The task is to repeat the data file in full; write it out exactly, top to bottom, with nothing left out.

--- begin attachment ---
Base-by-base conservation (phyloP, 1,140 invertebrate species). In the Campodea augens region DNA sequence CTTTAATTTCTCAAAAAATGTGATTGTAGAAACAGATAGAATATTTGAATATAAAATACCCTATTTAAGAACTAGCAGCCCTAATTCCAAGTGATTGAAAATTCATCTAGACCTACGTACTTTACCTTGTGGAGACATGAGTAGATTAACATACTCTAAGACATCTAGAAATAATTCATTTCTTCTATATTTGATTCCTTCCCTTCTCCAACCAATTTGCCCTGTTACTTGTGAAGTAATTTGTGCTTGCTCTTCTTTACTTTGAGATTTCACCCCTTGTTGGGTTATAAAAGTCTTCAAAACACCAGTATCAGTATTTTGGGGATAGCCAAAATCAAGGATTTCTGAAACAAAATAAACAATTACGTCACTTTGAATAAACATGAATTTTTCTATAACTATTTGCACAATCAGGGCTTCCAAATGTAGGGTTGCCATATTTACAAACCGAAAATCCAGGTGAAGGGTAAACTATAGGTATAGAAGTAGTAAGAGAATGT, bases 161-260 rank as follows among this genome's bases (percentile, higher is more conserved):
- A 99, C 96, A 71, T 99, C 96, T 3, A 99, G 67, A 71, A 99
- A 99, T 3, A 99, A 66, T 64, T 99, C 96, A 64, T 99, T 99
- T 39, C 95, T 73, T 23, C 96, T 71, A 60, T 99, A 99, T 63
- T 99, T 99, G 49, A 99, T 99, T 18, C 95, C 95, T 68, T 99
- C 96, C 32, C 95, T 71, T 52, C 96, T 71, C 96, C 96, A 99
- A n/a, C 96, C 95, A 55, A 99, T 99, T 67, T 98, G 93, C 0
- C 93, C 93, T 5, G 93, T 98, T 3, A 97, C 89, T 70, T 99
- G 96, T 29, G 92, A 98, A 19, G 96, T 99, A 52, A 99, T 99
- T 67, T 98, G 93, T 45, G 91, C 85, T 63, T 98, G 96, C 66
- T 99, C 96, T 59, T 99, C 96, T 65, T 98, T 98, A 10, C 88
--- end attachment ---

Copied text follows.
Base-by-base conservation (phyloP, 1,140 invertebrate species). In the Campodea augens region DNA sequence CTTTAATTTCTCAAAAAATGTGATTGTAGAAACAGATAGAATATTTGAATATAAAATACCCTATTTAAGAACTAGCAGCCCTAATTCCAAGTGATTGAAAATTCATCTAGACCTACGTACTTTACCTTGTGGAGACATGAGTAGATTAACATACTCTAAGACATCTAGAAATAATTCATTTCTTCTATATTTGATTCCTTCCCTTCTCCAACCAATTTGCCCTGTTACTTGTGAAGTAATTTGTGCTTGCTCTTCTTTACTTTGAGATTTCACCCCTTGTTGGGTTATAAAAGTCTTCAAAACACCAGTATCAGTATTTTGGGGATAGCCAAAATCAAGGATTTCTGAAACAAAATAAACAATTACGTCACTTTGAATAAACATGAATTTTTCTATAACTATTTGCACAATCAGGGCTTCCAAATGTAGGGTTGCCATATTTACAAACCGAAAATCCAGGTGAAGGGTAAACTATAGGTATAGAAGTAGTAAGAGAATGT, bases 161-260 rank as follows among this genome's bases (percentile, higher is more conserved):
- A 99, C 96, A 71, T 99, C 96, T 3, A 99, G 67, A 71, A 99
- A 99, T 3, A 99, A 66, T 64, T 99, C 96, A 64, T 99, T 99
- T 39, C 95, T 73, T 23, C 96, T 71, A 60, T 99, A 99, T 63
- T 99, T 99, G 49, A 99, T 99, T 18, C 95, C 95, T 68, T 99
- C 96, C 32, C 95, T 71, T 52, C 96, T 71, C 96, C 96, A 99
- A n/a, C 96, C 95, A 55, A 99, T 99, T 67, T 98, G 93, C 0
- C 93, C 93, T 5, G 93, T 98, T 3, A 97, C 89, T 70, T 99
- G 96, T 29, G 92, A 98, A 19, G 96, T 99, A 52, A 99, T 99
- T 67, T 98, G 93, T 45, G 91, C 85, T 63, T 98, G 96, C 66
- T 99, C 96, T 59, T 99, C 96, T 65, T 98, T 98, A 10, C 88